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It's "To the best of my ability"

But which is (more) correct:

  • to the best of their ability
  • to the best of their abilities

I'm finding both options on linguee.com about equally often, so I guess whatever I choose will not be ridiculously wrong.

But I am still curious if only one is correct according to some rule in the English language.

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  • Is "their" intended as non-gendered singlar or to refer to a group? Nov 29, 2021 at 18:34
  • Welcome! Can you edit to tell a bit about what you've already found out, or about what concerns you about one of the options? Nov 29, 2021 at 18:41
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    Google 5-grams indicate that both are used, and strongly suggest that the non-count usage in a fixed phrase ('[to] the best of their ability') is preferred. Checking individual results from Ngrams shows these are largely the usages under review. Nov 29, 2021 at 18:53
  • @killingTime "their" refers to a group of people.
    – mgr326639
    Nov 29, 2021 at 18:56
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    Does this answer your question? "They're using a cell phone" vs. "They're using cell phones" 'The Distributive Singular ... (2) To Convey Universal, Abstract, and Figurative Ideas: Follett remarks that the 'thing possessed' also “remains in the singular when what is plurally possessed is universal, abstract or figurative” Jo & Tom toasted their health (universal). Jo and Tom were led by their curiosity to open the door (abstract).' But with OP's example, the plural is also available. Nov 29, 2021 at 19:15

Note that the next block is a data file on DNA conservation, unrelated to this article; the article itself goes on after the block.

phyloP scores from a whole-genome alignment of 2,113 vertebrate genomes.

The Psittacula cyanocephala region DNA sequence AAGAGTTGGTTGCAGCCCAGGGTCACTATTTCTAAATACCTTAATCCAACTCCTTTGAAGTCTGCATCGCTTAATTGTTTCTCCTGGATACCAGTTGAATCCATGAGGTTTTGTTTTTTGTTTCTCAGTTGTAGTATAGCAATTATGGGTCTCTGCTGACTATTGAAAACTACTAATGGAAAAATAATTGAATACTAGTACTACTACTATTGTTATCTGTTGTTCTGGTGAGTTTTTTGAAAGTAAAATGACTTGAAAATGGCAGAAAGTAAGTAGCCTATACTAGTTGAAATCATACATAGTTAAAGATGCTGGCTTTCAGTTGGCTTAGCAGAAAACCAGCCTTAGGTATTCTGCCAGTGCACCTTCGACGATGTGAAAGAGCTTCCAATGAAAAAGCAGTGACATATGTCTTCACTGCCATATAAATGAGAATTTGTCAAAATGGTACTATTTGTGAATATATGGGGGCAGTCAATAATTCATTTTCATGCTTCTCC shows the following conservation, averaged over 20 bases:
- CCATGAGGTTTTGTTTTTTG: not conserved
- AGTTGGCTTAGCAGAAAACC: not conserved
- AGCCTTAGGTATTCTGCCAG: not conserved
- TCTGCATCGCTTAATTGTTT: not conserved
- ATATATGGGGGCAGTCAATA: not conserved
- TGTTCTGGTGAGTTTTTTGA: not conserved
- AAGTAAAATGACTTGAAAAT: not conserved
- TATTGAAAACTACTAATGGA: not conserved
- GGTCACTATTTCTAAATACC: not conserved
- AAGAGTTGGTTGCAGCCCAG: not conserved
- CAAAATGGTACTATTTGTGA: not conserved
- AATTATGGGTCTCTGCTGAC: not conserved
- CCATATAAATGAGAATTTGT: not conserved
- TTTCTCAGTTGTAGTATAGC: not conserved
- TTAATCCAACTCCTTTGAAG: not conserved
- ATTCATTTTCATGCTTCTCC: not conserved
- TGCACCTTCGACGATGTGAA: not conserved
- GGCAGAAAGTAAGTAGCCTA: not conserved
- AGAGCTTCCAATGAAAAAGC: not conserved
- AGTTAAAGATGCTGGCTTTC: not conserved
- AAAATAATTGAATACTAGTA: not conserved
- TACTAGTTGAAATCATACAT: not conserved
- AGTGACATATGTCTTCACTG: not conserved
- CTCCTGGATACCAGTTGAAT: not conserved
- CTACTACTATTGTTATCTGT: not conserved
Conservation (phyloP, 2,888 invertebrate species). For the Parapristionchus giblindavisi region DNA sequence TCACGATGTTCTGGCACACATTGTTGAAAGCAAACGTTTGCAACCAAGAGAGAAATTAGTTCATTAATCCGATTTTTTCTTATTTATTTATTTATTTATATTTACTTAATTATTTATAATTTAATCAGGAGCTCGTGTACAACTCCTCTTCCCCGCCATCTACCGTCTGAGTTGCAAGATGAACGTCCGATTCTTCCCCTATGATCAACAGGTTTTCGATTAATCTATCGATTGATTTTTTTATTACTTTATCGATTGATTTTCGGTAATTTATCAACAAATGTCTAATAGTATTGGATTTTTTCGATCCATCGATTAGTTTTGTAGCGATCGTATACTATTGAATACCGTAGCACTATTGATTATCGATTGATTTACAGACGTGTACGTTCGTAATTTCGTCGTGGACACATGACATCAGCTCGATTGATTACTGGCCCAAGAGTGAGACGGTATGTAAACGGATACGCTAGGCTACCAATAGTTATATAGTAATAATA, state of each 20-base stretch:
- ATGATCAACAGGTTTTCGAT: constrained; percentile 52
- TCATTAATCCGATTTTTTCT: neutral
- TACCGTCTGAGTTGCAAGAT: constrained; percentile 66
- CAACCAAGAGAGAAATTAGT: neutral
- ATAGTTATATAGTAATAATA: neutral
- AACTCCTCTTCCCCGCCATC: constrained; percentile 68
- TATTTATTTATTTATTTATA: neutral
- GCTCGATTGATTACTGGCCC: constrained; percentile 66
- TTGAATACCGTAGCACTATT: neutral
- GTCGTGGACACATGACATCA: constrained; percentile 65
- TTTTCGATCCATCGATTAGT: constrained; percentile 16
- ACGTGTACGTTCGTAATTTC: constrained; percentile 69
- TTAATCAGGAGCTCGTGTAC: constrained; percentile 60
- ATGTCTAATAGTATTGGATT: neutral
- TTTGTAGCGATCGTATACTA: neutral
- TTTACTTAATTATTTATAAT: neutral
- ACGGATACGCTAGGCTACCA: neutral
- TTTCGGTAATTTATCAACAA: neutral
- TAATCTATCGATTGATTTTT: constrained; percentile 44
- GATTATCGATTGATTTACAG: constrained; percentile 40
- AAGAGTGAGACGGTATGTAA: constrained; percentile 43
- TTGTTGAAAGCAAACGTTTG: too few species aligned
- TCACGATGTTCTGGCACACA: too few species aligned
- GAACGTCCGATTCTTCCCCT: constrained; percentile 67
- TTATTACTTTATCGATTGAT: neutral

1 Answer 1

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Let's be clear, first of all, that plural groups can have singular attributes ("The peasants' mood was rebellious"). And the answer in the page Edwin linked talks about the "distributive plural" ("It's time for all the actors to get their costume on"). By this principle, "to the best of their ability" is understood to mean "each person, to the best of his or her individual ability."

But it seems to me, there's one more opportunity for confusion here, because the word is "ability." We often speak of distinct individual abilities, like talents ("Everyone should leverage their skills and abilities"). This usage might lead us to consider choosing the plural here.

But I would argue that the phrase "to the best of [one's] ability" is distinct from this usage. It paraphrases to "the best that one is able"; the word ability in this phrase does not refer to a distinct skill but to one's overall capacity. It's a superlative; "Dance to the best of your ability" means "dance your 'bestest.'" It speaks of a cap on maximum effort and attainment. It would be silly to say to one person "do your best" and, to a group, "do your bests." So no, I would argue that each person has only one "best of [his or her] ability," and that meaning of "ability" is the same for each person (even if the capacity is not), so we should use the singular "ability" and let the distributive plural take care of the rest.

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